Things That Are Above
I tell you, my friends, do not fear those who kill the body, and after that have nothing more that they can do. But I will warn you whom to fear: fear him who after he has killed, has authority to cast into hell. Yes, I tell you, fear him! —Luke 12:4-5 (Read Luke 12)
If then you have been raised with Christ, seek the things that are above, where Christ is, seated at the right hand of God. Set your minds on things that are above, not on things that are on earth. For you have died, and your life is hidden with Christ in God. When Christ who is your life appears, then you also will appear with him in glory. Put to death therefore what is earthly in you: sexual immorality, impurity, passion, evil desire, and covetousness, which is idolatry. On account of these the wrath of God is coming.
—Colossians 3:1-6 (Read Colossians 3)
Death has been at the forefront of many people’s minds throughout the pandemic. As a nation and as individuals, we’ve gone to great lengths to avoid it. In a society rapidly turning from God, it is not surprising that we have turned to self-preservation as the highest good. For those who have no hope of greater things, their only hope lies in the preservation of their dying bodies.
As Christians, we live with the hope of future glory in the presence of our Lord Jesus Christ (Colossians 3:3-4). If you are truly in Christ, your life is sealed for eternity with Christ whether you live or die (Romans 14:8). If, however, you are not in Christ, the greatest threat to you is not the physical state of your body, but the eternal state of your soul.
Death is inevitable; it is the normal course for all to die once (Hebrews 9:27). It is not physical death that we should fear then, but eternal death justly imposed by the wrath and judgment of God. For as certain as death is, so is judgement (Revelation 20:11-15); and how much more should we fear the eternal death of one rejected by God!
The fear of death paralyzes, intimidates, and isolates. It stifles community and the fulfillment of our duties to one another. Christ, however, has freed us from this bondage through his work on the cross. With His own death and resurrection, He has freed believers from the fear of death through the hope of resurrection and the promise of eternity. Those who are in Christ can then live with the confidence modeled by Paul, and proclaim that for them death is gain (Philippians 1:21). We can take heart that through Jesus we have been given victory over death itself (1 Corinthians 15:54-58).
How often are we consumed with fear of a physical death while having little to no regard for the condition of our soul? How many precautions have we taken to avoid a condition that can do nothing to us except hasten the time of our arrival in the presence of the Lord (or fearfully, the time of our eternal separation)? How often have we carefully and exhaustively guarded our physical health from all sorts of illness while our soul languishes under the weight of sin! While the world struggles against the reality of physical death, what action have you taken to protect the condition of your soul?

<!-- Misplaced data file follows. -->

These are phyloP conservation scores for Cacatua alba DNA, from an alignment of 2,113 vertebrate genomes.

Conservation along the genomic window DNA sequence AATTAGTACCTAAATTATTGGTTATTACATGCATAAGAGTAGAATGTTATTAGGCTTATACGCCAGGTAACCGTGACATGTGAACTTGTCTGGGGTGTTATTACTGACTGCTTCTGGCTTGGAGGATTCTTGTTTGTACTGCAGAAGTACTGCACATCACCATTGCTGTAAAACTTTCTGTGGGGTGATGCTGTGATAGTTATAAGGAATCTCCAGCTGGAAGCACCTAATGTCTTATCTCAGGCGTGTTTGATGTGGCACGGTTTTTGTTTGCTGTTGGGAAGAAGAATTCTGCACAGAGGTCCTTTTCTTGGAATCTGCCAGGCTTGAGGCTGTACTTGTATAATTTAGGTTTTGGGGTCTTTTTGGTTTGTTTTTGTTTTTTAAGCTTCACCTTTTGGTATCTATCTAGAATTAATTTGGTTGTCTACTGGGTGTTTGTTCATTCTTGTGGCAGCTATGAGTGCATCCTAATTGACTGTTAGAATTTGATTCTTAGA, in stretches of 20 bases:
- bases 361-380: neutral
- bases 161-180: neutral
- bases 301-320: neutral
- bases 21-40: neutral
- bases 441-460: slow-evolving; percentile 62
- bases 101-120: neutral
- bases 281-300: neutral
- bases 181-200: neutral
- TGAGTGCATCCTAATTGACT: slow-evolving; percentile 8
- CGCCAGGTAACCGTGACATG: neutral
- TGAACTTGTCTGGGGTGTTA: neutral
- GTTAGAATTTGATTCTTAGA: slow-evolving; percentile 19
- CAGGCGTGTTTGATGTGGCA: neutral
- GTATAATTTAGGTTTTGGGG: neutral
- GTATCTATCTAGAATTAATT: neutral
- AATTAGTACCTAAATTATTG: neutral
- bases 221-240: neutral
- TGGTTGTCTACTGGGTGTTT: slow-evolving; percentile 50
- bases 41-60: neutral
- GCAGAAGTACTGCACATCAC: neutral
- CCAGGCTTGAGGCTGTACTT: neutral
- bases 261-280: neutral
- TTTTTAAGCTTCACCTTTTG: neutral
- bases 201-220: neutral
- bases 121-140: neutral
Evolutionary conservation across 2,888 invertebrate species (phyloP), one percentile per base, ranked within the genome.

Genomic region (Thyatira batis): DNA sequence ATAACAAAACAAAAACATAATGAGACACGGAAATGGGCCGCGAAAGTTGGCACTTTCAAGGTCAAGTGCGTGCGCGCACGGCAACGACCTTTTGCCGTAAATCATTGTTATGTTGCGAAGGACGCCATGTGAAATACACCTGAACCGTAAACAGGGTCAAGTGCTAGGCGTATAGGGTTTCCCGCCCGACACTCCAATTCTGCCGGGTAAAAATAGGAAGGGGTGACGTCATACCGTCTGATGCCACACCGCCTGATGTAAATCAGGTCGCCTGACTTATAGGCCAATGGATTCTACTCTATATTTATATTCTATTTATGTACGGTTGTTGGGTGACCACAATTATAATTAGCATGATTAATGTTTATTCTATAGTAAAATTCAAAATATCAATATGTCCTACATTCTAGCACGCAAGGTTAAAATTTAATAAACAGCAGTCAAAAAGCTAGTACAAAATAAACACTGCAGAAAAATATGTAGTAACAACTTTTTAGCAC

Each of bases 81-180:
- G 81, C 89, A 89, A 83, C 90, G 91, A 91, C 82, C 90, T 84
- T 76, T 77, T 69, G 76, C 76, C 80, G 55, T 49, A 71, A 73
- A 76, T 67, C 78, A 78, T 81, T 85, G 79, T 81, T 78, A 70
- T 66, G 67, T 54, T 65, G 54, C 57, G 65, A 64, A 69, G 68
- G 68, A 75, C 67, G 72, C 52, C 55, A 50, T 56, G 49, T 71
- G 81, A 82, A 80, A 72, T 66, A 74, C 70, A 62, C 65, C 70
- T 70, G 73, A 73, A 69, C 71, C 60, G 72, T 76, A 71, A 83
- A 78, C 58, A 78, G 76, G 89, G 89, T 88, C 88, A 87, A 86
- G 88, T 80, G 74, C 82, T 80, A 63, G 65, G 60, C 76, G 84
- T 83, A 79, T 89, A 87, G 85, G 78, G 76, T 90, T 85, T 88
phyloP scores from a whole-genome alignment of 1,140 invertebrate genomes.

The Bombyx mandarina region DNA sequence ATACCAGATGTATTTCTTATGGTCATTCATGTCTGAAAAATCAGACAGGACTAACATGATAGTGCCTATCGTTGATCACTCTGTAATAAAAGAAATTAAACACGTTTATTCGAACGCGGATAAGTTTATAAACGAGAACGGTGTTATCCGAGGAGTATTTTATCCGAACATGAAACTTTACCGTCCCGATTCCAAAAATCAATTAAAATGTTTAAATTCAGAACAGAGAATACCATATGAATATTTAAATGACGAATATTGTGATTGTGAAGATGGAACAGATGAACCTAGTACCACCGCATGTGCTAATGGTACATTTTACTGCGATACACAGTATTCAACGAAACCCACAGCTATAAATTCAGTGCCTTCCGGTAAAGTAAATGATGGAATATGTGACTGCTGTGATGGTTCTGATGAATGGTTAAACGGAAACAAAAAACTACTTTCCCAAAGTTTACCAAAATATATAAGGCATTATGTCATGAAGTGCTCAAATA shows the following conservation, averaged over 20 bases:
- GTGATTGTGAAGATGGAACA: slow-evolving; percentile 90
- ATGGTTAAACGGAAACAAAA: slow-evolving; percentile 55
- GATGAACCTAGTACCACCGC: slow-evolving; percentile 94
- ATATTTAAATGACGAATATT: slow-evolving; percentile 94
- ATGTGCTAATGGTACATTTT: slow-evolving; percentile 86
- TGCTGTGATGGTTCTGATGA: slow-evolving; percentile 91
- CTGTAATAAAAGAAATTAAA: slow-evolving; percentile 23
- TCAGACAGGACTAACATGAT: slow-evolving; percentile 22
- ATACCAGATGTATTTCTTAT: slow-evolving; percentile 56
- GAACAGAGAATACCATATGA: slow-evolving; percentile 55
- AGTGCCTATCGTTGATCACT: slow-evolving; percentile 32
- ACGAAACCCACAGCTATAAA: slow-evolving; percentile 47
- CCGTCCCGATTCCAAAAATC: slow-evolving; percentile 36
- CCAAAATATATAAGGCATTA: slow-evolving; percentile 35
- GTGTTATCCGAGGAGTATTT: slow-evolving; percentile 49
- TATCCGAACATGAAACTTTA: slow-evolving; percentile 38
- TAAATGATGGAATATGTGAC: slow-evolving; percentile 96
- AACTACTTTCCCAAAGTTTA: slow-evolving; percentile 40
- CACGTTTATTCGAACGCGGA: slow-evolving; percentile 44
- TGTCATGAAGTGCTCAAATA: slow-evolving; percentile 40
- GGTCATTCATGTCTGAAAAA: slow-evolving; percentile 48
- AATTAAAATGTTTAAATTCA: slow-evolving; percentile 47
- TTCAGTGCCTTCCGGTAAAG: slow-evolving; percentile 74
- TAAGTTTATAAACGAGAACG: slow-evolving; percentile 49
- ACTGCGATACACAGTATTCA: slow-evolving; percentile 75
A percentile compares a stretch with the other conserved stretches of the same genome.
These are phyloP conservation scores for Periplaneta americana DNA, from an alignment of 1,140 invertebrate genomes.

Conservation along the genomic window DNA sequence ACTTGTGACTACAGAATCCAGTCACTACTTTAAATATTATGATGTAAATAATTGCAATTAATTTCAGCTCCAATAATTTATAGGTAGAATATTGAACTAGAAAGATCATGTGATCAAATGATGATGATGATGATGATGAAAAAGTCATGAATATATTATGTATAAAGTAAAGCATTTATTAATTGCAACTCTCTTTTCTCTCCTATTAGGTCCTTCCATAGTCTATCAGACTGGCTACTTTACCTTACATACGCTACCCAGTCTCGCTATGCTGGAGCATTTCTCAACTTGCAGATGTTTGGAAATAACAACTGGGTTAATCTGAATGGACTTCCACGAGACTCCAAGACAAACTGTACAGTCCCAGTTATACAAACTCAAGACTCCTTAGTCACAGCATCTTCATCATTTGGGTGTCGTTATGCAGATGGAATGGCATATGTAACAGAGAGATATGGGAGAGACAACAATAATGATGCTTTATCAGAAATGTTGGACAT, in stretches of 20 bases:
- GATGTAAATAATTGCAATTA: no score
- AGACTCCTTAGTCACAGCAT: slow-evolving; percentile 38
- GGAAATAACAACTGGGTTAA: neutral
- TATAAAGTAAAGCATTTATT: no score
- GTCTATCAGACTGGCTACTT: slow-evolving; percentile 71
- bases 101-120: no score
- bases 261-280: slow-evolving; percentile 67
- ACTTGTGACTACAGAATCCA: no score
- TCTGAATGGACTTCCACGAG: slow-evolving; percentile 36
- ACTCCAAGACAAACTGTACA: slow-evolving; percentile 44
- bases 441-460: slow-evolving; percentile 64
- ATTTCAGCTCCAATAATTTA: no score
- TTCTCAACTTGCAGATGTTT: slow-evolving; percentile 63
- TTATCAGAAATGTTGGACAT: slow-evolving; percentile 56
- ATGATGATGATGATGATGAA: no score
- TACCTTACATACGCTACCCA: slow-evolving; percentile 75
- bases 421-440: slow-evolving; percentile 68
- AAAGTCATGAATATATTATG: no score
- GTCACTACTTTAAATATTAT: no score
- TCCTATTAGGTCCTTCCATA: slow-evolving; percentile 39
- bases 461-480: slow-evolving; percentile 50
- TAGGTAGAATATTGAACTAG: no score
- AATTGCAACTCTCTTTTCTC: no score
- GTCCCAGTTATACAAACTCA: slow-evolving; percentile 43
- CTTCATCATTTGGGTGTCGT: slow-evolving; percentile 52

In a time when the focus of the world is on physical death, we who “have been raised with Christ” can find comfort and clarity in setting our minds on the things that are above and the promise of eternity with Christ. However, If we stop at simply the knowledge of that promise, we, I believe, err greatly. We must heed the warning of Paul that follows in Colossians 3:5-6 and which is stated in Romans 8:13. That is, we must put to death the sin that is within us. Those who are raised with and are in Christ Jesus must do this through the work of the Spirit that dwells in us. We cannot live in the Spirit and continue in carnality and unrepentant and unaddressed sin; for those are things of the flesh for which God justly pours out his wrath (Romans 8, Colossians 3:6).
Let us then heed Jesus’ warning and fill ourselves with a healthy fear of God’s wrath and with the guilt of our repeated transgressions against the one who died to save us. Let us examine the state of our soul (2 Corinthians 13:5), and if we find ourselves to be in the faith let us set ourselves relentlessly against what is earthly in us. Let us work through the power of the Spirit to put to death all that is sinful in us that we may live in such a way that boldly proclaims that death is defeated!
If, however, you come to the fearful conclusion upon examination of your life that you are not in the faith, I leave you with the urging of Charles Spurgeon:
“You have had enough of resolving, come to action. Believe in Jesus now, with full and immediate decision. Take with you words and come unto your Lord this day, even this day. Remember, O soul, it may be now or never with you. Let it be now; it would be horrible that it should be never.”
—Daniel Stumpp serves on Cornerstone Leadership as a part of Discipleship Team.
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